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The implications for investors of the Ukraine conflict

Philip Saunders, Director, Investment Institute, Ninety One

While the Ukraine conflict remains unresolved, we can already draw some important conclusions about some of its longer-term macro and geopolitical impacts.

Russia effectively becomes a vassal state to China

China is fast becoming a near monopsonist for the former’s resources. Under most scenarios Russia has been significantly weakened by its failed attempt to control Ukraine and it is now very much the junior partner in its relationship with China.

China benefits from access to cheap adjacent and so secure energy supplies as well as certain key Russian technologies plus a dominant position in Russia for its manufacturing industry.

This allows China to achieve land-based primacy in Eurasia, Russia having previously been the dominant power in Mid-Asia. China’s approach will contrast to the US’s more navally-directed military strategy.

The US will aim to be the dominant sea power in the Pacific Ocean but also – if India can be co-opted and via its base in Diego Garcia – in the Indian Ocean too.

A reinvigorated and enlarged NATO

Putin’s objective was to take advantage of a weakened and disunited West, to reshape the security structure of Europe in Russia’s favour.

This has backfired, resulting in a reinvigorated and enlarged NATO plus Finland, Sweden, Moldova and Georgia. The so-called ‘peace dividend’ of reduced defence spending is over and the global trend towards rearmament has been strongly reinforced.

American defence equipment manufacturers in particular stand to benefit, given the inferiority of many Russian defence systems as has been demonstrated in the conflict.

One corollary of greater prioritisation of geostrategic security is more persistent inflationary pressure. Turkey, however, may yet seek to distance itself from NATO.

Acceleration towards a multi-polar world

This key trend is being reinforced as strategic imperatives drive policy. Beneficiaries of ‘friend-shoring’ as China moves up the value chain and Western countries seek to reduce their reliance on Chinese manufacturers are the likes of Vietnam, Bangladesh and Mexico.

High-end manufacturing where a high degree of automation is feasible is likely to be ‘re-shored’, leading to higher capital investment. Automation service providers and related component manufacturers experience strong demand. AI will play a role here too.

China benefits nonetheless because of its strong positioning as a manufacturer of the principal products that the ‘Global South’ needs to develop its economies as well as its dominance in the manufacture of the inputs needed for a ‘greener’ world.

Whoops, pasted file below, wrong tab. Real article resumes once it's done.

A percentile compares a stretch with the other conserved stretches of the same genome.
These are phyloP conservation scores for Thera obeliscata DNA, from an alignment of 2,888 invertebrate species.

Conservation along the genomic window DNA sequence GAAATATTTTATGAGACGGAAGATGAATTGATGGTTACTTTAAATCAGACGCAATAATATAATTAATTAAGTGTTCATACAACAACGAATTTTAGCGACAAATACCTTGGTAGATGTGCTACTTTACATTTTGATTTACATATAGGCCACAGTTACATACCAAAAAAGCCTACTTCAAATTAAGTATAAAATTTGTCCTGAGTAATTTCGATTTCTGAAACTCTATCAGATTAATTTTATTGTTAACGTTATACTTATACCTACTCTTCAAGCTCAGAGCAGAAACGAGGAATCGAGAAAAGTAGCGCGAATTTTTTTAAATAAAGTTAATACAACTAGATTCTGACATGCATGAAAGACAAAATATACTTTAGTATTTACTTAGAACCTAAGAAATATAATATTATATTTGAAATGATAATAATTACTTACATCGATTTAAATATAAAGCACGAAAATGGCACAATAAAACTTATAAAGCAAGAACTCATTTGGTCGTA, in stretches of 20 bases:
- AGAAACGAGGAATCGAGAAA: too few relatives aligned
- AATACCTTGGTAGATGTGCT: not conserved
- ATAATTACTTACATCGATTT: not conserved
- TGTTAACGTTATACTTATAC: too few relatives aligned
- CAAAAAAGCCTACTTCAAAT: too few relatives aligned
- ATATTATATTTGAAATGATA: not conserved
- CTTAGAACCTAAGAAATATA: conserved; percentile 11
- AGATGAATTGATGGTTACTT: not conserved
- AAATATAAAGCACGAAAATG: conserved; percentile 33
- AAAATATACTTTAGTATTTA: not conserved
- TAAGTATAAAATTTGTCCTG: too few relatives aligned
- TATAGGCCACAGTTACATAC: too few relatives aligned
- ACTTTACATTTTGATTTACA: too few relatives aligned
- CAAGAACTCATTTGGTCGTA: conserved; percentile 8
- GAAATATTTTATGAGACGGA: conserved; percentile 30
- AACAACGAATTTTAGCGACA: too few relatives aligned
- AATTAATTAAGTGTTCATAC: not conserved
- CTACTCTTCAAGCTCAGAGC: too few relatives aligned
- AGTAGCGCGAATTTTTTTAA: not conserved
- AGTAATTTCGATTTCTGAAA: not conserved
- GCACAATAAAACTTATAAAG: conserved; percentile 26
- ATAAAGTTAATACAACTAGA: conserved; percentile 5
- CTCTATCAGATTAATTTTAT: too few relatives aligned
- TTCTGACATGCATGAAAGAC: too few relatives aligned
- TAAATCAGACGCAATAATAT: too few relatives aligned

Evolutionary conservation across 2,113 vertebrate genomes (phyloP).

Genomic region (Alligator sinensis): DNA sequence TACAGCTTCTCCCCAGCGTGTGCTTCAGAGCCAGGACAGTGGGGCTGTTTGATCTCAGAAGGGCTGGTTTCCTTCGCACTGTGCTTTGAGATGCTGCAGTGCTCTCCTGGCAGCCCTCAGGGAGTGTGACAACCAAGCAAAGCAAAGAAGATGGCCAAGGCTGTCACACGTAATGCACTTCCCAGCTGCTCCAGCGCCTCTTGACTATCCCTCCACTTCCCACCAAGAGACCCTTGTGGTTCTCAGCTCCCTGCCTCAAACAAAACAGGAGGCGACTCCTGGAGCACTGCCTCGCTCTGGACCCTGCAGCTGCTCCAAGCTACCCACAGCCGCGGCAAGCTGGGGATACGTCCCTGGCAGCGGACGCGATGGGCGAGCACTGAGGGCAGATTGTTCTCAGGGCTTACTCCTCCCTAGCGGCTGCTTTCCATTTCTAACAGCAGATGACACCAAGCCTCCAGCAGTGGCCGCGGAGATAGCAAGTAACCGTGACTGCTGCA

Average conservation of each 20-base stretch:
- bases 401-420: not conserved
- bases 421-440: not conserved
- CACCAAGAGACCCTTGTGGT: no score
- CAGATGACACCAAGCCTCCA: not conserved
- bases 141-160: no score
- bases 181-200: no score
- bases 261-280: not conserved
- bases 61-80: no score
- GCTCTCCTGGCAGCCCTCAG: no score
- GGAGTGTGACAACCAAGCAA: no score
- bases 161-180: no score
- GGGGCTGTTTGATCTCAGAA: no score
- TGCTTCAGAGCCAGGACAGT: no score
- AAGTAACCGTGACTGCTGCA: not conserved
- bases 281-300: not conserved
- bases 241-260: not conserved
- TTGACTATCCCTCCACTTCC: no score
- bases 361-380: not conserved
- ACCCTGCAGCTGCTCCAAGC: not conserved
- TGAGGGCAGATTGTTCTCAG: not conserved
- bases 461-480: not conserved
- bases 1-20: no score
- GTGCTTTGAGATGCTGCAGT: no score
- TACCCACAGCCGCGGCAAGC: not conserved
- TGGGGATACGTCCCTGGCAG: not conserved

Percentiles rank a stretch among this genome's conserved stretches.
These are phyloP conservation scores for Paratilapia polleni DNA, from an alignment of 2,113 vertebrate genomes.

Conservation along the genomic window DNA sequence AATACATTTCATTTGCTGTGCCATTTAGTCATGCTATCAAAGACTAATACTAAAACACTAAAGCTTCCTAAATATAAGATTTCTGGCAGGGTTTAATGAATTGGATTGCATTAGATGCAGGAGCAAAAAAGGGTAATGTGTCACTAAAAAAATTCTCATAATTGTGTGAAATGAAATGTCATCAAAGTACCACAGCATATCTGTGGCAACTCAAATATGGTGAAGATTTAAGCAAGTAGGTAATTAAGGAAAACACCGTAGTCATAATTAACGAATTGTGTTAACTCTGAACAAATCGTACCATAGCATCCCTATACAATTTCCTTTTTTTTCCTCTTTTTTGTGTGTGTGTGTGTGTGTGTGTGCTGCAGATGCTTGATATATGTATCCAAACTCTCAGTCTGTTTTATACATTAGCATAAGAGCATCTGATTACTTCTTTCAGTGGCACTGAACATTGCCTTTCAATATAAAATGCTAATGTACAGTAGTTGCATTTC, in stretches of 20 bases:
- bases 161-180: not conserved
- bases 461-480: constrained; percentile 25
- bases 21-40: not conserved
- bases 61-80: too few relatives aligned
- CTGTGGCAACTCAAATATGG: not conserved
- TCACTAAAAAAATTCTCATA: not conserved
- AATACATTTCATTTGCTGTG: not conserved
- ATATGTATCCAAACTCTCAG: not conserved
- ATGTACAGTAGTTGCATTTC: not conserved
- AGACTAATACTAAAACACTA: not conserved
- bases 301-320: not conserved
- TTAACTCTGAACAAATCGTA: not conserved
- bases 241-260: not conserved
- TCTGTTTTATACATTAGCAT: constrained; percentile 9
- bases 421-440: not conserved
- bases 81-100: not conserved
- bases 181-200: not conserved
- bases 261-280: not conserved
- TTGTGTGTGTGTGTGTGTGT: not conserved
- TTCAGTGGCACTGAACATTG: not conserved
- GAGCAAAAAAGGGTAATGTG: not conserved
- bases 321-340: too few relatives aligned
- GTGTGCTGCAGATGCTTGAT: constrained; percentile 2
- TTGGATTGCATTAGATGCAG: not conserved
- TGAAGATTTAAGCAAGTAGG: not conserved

These developments concentrate China’s mind regarding the internationalisation of its currency, but the Dollar’s supremacy remains intact for the foreseeable future. That said, alternative ‘currency atmospheres’ are likely to come into being, perhaps with the soon-to-be-expanded BRICS Club taking the lead here.

A faster energy transition

Energy security has always been a driver of the energy transition in China and this has now become a more immediate imperative in Europe – to reduce rapidly the dependence on Russian gas – and India, amongst other countries.

The United States enjoys conventional energy security as it benefits from its position of being a major exporter of gas and oil. That said, participation in a global renewables boom will also be a focus for the country.

Germany by contrast suffers from the loss of its industry’s access to cheap sources of energy, representing a very significant challenge to the German economic model.

The rebuilding of Ukraine

Depending on the eventual outcome of the conflict, the rebuilding of Ukraine may see a Marshall Plan-style reconstruction funded by the West.

Proximate Europe will be the major beneficiary, with the emphasis on its neighbours. This would especially reinforce the growing significance of Poland in the EU.

Cold War 2

Despite its claims, China is not neutral and will not abandon Russia because it is not in its geo-political and especially geo-economic interests to do so: the vacuum created by a weak Russia in Eurasia is being quickly filled by China and Eurasia is becoming China’s heartland.

The major tail risk is that competition between the two great global powers intensifies, resulting in a starker bifurcation of the global economy into economic zones. Trade flows will happen between multiple blocs but capital flows would become increasingly bi-polar.

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